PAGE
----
33In 1971, the Supreme Court ruled in Swann v In 1971, the Supreme Court ruled in Swann v. Charlotte-Mecklenburg Board of Education that school districts could bus students to other schools to end segregation.
34In Boston and Detroit, white students and parents protested busing.
35To halt desegregation of schools, Nixon urged Congress on national television to stop this practice.
36During Nixon’s first term, four justices including the liberal Chief Justice Earl Warren retired.
37In 1969, the Senate approved Nixon’s appointment of conservative Warren Burger as chief justice and three other conservative Supreme Court judges.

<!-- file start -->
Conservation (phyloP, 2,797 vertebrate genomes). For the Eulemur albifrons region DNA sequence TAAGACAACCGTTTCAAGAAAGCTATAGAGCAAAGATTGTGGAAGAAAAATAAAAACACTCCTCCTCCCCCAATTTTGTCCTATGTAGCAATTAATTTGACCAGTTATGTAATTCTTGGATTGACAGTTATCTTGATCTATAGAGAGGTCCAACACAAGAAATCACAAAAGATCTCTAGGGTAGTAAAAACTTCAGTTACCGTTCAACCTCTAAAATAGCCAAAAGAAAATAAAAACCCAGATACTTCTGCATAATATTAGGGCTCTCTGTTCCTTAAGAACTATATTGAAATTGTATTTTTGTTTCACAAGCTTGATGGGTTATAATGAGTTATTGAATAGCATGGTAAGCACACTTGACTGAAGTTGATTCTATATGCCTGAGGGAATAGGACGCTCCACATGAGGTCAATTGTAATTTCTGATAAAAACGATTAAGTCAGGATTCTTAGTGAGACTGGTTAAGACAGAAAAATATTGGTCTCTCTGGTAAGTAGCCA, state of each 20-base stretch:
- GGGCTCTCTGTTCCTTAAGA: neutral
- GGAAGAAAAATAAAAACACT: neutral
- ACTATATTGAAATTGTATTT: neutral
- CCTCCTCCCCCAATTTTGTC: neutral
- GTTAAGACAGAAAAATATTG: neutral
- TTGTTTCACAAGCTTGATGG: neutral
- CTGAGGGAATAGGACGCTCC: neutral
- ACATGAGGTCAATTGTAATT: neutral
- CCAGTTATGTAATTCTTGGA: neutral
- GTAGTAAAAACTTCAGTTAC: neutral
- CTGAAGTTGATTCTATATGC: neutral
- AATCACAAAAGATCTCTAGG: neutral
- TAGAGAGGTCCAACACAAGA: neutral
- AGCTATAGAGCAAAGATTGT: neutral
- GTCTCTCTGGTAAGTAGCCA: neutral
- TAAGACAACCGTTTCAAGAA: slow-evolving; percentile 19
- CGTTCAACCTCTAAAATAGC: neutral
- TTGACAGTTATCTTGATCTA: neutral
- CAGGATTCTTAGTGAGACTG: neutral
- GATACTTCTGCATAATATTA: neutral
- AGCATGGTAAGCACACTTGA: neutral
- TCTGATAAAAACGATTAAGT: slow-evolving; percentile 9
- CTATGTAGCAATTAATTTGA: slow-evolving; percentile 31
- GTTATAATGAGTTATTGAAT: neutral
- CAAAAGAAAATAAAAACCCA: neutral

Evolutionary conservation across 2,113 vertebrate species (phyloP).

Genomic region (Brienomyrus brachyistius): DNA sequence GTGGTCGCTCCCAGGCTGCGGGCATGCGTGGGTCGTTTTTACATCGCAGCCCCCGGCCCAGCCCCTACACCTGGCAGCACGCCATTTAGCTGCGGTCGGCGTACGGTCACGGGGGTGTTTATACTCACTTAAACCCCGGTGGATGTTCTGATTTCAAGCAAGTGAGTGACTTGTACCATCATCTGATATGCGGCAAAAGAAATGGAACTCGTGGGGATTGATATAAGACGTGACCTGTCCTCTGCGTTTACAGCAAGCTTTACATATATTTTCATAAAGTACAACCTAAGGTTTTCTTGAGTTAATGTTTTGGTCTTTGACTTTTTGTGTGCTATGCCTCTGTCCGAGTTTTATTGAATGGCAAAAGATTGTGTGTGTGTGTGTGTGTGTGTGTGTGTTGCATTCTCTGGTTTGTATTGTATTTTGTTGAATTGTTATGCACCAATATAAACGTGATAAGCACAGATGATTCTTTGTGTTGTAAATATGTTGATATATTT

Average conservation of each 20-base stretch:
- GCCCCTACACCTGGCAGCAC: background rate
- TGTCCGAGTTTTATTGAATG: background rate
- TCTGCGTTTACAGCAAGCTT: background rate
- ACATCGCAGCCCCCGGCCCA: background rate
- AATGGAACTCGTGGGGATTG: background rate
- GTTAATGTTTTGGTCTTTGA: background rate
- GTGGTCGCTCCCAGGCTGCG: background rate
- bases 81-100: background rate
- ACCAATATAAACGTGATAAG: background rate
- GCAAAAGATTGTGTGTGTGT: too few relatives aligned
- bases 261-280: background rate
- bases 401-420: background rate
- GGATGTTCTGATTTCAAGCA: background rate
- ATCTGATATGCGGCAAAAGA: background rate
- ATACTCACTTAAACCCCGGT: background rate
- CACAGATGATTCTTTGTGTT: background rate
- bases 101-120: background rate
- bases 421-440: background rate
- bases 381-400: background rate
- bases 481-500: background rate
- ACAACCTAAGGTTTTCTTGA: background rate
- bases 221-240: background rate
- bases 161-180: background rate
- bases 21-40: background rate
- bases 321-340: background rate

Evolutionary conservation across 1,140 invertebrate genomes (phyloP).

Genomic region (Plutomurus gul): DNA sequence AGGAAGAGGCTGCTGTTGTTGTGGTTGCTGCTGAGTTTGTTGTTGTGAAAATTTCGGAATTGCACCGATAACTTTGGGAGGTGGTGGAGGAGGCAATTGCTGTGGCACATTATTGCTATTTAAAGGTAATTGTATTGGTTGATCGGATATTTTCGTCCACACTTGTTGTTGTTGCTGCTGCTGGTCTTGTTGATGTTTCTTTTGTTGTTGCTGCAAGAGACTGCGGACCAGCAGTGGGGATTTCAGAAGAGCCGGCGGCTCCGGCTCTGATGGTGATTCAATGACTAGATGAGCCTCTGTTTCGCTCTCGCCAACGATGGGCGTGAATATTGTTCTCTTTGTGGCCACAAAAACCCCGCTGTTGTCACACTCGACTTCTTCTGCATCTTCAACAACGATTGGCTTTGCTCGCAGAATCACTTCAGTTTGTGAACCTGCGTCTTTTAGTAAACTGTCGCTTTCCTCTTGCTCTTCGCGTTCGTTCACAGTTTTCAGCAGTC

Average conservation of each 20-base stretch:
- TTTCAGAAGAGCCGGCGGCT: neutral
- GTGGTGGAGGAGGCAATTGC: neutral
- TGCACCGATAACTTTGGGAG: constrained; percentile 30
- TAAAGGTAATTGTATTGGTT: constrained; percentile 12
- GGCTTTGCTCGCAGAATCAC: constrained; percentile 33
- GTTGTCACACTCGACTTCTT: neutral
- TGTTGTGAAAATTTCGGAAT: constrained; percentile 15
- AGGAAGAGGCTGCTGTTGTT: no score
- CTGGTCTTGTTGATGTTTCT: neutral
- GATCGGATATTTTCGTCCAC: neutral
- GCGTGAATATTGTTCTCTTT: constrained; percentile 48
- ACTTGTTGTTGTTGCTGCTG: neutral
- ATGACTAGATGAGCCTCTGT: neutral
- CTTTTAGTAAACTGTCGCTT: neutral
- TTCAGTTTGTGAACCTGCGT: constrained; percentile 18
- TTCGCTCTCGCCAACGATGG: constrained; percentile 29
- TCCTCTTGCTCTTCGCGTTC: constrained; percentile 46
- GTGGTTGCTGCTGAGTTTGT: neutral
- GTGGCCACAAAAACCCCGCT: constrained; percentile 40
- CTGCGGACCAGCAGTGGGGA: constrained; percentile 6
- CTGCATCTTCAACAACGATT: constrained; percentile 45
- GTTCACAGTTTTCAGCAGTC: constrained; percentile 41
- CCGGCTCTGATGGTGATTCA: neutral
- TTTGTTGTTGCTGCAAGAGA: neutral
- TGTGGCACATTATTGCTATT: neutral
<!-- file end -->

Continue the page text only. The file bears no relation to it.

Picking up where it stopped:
38Though the Supreme Court was now more conservative, their decisions were not.
39In 1971, the court ruled in favor of racial integration through busing.
40Between 1967 and 1973, the United States faced high inflation and high unemployment, a situation in the economy known as stagflation.
41One of the causes of stagflation, high inflation, was due to Johnson’s funding of Great Society programs and the Vietnam war through deficit spending.
42Another cause of stagflation was increased competition in international trade, and a flood of new workers including women and baby boomers.
56Nixon also tried to reduce the amount of money in circulation by urging the raising of interest rates. This drove the country into a mild recession and the economy slowed down.